[Featurama] Home Is Where The Horror Is: An Interview With Benjamin Rivers
Benjamin Rivers’ new game, titled Home, is a horror-adventure game being releasing today for Windows PC. Featuring pixelated graphics and no soundtrack, the game puts you in a house that isn’t yours and forces you to unravel the mystery. In the following interview, find out Rivers’ thoughts on being creative, the future of consoles, and the unusual JRPG that helped shape Home.
What inspired the horror-adventure theme?
I’ve always wanted to do a horror game, since I love the genre so much. And since I have an obsessive interest with narrative games, creating something that was more adventure-oriented seemed the best fit. My wife really wanted me to make a scary game, or some kind of murder mystery—and in Home, there are elements of both.
What are you hoping to bring to the table with this game that is unique? What’s “So Ben” about this game?
As far as I know—and I could be wrong—no one’s done a narrative-based game quite this way before. Even with Heavy Rain (a personal favourite), you were able to exercise a small amount of personal freedom that lead to the same general conclusion, but with different flavours or perspectives associated with that. In Home, the concept is expanded upon somewhat; all the major plot points are the player’s to make (or interpret). The player chooses how the game ends, in more than one way. My personal goal is to make a narrative-heavy game that people love because of how the gameplay serves the story, and not despite it.
Did you have a team working on this at all?
I designed, wrote, and programmed the whole game. A good friend provided the title music; several other people gave me invaluable support with testing, advice, and fulfillment of the physical packages… and my wife helped keep me sane. Though it looks like I’m a one-man team, I had a lot of support that made this possible, and am grateful for it.
Have you always viewed this as a PC title, or do you think it would translate well to consoles?
It was originally designed as an iPad game—when I was so brazen enough to believe I’d actually be able to pull that off—but once I realized I’d need to work with what I know to get this done, I made PC the focus. And once the keyboard controls—choosing “Y” for “Yes” and so on—became integral, it started to feel like the right fit. I would love to make an iPad version still (or even a Windows 8 tablet-compatible one), but I need to do a lot more fiddling around to see what I can do about that. Unless I team up with an iOS programmer, I’ll need to do it myself, and right now that’d be impossible. So, onward and upward…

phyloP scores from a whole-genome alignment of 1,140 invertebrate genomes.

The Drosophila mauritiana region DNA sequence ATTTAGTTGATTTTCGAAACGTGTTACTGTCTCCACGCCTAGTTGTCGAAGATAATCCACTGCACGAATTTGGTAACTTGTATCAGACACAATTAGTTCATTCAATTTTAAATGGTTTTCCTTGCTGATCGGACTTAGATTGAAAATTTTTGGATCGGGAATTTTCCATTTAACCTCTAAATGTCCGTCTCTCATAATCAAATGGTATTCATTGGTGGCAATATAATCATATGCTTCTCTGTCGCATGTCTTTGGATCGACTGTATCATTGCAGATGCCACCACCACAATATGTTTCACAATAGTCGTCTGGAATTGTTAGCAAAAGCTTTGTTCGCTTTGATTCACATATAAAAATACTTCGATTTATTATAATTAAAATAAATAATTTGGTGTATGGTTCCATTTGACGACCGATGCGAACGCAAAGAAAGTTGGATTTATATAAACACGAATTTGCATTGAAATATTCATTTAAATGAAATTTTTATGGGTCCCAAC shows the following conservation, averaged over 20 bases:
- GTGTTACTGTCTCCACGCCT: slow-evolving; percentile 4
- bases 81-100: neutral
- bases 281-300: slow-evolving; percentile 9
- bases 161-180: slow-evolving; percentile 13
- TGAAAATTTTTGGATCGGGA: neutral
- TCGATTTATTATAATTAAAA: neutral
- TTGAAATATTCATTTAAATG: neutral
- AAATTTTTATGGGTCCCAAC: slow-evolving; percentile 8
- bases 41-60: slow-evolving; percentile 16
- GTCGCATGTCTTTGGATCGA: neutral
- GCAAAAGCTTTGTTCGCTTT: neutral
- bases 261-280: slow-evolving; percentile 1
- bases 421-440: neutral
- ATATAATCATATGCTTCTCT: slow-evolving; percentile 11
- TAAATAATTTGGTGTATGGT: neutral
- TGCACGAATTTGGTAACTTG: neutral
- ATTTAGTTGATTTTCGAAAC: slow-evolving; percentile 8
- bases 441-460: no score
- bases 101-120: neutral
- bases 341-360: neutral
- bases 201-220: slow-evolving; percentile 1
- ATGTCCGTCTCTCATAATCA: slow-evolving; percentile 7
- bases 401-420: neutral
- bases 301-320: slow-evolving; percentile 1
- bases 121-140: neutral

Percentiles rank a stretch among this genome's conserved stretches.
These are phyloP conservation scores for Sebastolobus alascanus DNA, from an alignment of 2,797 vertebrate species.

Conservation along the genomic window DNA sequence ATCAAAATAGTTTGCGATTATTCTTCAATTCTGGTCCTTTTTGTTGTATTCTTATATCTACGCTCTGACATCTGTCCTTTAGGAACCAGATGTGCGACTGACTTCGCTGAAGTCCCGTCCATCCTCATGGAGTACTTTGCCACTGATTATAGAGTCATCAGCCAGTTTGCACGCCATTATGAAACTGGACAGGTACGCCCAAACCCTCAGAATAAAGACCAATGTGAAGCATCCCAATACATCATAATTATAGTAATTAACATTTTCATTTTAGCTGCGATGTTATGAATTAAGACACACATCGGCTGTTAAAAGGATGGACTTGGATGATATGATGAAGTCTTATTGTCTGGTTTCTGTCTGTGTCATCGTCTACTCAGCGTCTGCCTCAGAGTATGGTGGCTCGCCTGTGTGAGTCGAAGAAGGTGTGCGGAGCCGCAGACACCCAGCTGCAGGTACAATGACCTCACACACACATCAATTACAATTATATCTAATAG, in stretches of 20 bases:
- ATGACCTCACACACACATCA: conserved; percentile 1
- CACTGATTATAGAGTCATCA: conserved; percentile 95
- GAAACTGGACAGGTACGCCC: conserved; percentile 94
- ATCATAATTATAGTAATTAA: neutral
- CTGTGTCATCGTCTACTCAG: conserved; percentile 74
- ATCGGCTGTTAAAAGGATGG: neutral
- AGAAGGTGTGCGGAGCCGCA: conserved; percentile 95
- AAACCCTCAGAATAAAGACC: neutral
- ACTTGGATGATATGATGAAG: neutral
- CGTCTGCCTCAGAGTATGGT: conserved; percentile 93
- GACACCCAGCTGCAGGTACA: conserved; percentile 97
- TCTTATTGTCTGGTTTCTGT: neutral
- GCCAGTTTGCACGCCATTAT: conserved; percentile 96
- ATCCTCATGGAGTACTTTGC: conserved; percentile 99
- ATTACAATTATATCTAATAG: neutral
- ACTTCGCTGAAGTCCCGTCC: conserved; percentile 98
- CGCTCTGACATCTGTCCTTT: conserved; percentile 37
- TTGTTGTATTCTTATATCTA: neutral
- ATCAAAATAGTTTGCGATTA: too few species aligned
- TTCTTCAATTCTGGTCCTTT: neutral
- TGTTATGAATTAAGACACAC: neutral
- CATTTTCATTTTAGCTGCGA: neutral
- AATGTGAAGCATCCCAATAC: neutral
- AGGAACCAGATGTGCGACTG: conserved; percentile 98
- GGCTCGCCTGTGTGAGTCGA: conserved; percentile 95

There’s a great deal of bureaucracy involved in getting a game into the console space, anyways. In general, not only for you but others as well, do you think that’s a deterrent? Do you think that’s keeping amazing games from reaching certain audiences? Do you worry that the next console generation will further exclude indies?
Well, I think a lot of “real” developers learn a lot from indie teams, so one way or another, our ideas get translated to consoles. I think the next generation (Wii U, PS4, etc.) of consoles will probably the last traditional cycle; I don’t think Gamestop will exist in 10 years. I’m not sure exactly what will replace it—I’m hoping it’s not exclusively one monopolistic app store—but I think the field will get a lot more mixed, and more of these kinds of experiences will be available to everyone who has an interest in games. The walls between PC, consoles, and phones will disappear.
You are busy with all kinds of things, from teaching to illustrating — and obviously programming! What’s a typical day like for you? When do you find the time to do all of this? How long did it take to make Home?